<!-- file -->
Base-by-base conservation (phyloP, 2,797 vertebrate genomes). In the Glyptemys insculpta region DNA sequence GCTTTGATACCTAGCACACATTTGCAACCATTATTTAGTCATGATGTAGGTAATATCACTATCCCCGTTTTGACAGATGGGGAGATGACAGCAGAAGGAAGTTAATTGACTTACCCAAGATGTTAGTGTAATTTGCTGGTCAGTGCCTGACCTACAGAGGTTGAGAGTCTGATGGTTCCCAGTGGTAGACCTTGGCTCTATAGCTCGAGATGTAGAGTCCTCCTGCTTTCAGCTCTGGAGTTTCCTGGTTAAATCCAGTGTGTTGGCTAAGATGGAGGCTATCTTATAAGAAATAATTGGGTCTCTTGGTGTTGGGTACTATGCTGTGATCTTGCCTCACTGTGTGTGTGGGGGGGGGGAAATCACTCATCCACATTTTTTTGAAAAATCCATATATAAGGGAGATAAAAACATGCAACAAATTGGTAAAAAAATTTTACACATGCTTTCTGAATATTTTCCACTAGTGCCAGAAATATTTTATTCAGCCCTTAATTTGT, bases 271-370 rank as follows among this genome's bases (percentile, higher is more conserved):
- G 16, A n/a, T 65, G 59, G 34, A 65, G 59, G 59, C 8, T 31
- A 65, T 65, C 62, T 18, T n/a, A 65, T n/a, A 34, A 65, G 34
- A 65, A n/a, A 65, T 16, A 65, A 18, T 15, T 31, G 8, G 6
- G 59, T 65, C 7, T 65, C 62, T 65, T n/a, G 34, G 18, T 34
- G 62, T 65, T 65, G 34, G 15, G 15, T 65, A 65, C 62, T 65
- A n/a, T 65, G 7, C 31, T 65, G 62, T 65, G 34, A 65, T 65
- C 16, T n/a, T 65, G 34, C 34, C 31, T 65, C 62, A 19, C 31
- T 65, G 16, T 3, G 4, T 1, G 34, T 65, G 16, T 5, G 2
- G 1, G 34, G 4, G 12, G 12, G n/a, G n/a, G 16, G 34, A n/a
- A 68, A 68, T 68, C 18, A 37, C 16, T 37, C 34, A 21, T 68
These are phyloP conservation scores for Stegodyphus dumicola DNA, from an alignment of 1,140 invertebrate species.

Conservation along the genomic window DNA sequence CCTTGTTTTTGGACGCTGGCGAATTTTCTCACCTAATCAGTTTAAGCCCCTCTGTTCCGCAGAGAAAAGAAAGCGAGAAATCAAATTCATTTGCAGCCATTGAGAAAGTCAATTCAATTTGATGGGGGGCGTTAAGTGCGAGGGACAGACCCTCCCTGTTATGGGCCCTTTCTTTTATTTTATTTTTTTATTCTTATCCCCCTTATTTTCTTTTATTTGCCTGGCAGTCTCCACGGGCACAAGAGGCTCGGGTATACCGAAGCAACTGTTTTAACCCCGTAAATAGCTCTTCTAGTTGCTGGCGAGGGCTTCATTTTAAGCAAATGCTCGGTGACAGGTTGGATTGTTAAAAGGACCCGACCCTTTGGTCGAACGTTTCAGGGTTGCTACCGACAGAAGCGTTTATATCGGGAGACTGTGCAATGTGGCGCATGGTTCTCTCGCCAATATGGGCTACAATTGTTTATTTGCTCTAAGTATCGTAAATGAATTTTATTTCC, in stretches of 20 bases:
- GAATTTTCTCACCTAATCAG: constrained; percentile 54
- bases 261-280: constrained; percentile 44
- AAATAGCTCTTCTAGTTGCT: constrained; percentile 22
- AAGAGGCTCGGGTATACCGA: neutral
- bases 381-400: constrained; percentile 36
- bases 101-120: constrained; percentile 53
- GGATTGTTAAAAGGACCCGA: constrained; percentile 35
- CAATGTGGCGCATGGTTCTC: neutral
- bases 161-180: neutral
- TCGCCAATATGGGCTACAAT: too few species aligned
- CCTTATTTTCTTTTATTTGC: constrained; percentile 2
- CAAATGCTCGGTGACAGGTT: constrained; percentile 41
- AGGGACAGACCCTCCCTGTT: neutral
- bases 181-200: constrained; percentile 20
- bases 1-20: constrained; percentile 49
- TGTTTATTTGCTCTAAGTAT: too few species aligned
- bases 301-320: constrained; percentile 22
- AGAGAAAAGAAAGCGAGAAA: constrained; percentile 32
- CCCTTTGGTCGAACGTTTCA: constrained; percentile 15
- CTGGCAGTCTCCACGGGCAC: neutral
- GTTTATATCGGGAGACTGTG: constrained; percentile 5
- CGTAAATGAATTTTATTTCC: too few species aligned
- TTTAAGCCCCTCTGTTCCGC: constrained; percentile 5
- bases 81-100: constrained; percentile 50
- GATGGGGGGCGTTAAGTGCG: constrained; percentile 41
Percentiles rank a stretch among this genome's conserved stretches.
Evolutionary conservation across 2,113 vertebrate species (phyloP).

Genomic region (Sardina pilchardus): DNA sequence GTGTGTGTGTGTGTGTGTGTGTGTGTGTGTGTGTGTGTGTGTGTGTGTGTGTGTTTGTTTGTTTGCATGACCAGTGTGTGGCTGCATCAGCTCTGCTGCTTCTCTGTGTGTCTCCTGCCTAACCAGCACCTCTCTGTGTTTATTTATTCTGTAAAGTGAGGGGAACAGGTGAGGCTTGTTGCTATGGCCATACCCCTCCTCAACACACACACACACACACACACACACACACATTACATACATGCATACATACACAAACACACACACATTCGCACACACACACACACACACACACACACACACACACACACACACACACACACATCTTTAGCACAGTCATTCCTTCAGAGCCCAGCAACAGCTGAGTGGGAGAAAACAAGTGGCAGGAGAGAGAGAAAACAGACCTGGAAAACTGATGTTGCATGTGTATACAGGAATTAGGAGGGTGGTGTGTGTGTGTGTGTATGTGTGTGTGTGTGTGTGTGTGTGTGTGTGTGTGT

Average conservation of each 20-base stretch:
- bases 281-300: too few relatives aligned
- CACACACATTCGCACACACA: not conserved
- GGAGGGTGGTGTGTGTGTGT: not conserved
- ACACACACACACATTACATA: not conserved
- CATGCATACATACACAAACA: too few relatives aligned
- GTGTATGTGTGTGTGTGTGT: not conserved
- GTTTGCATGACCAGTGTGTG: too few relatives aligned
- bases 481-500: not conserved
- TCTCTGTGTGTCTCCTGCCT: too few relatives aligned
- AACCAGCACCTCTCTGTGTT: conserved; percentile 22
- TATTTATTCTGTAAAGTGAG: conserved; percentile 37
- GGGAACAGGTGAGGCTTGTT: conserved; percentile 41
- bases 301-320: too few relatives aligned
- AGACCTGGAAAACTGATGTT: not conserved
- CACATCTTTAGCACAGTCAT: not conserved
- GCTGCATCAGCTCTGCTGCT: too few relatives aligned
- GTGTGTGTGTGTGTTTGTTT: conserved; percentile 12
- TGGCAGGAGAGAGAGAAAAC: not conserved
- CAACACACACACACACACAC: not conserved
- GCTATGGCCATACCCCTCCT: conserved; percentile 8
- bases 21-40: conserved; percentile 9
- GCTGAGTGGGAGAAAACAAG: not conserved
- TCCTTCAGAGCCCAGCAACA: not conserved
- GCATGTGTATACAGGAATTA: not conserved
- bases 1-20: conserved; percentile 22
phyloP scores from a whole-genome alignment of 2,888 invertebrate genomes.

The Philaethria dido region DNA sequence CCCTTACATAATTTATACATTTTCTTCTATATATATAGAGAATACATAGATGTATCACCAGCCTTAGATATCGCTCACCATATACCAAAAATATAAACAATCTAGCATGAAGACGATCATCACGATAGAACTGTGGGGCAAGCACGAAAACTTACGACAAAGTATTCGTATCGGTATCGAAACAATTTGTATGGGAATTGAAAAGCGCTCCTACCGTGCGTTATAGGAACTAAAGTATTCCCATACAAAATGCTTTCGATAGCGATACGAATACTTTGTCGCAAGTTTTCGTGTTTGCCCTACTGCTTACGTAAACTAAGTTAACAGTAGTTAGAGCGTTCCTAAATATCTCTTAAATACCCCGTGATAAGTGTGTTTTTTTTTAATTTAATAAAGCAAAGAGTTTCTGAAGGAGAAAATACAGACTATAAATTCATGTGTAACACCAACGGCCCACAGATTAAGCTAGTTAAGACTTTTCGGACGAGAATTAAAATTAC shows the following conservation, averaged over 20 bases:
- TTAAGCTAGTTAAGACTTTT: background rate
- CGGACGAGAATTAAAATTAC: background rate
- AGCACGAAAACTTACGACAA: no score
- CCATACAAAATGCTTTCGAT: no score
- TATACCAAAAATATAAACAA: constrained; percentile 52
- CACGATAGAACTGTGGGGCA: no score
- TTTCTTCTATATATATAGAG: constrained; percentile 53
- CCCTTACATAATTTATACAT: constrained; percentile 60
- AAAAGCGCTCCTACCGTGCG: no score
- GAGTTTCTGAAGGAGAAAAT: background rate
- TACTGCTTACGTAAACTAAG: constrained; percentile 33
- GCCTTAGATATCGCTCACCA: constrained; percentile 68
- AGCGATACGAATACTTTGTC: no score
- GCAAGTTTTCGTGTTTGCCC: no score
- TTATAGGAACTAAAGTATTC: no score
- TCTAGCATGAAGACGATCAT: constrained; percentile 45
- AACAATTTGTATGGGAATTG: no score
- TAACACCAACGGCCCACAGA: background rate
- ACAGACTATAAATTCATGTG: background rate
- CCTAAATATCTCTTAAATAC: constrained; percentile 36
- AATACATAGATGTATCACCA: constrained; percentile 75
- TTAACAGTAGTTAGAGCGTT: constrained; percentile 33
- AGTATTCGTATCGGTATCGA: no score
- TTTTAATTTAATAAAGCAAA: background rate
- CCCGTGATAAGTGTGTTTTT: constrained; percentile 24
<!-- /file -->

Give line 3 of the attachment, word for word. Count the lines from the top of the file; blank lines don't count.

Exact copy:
- A 65, T 65, C 62, T 18, T n/a, A 65, T n/a, A 34, A 65, G 34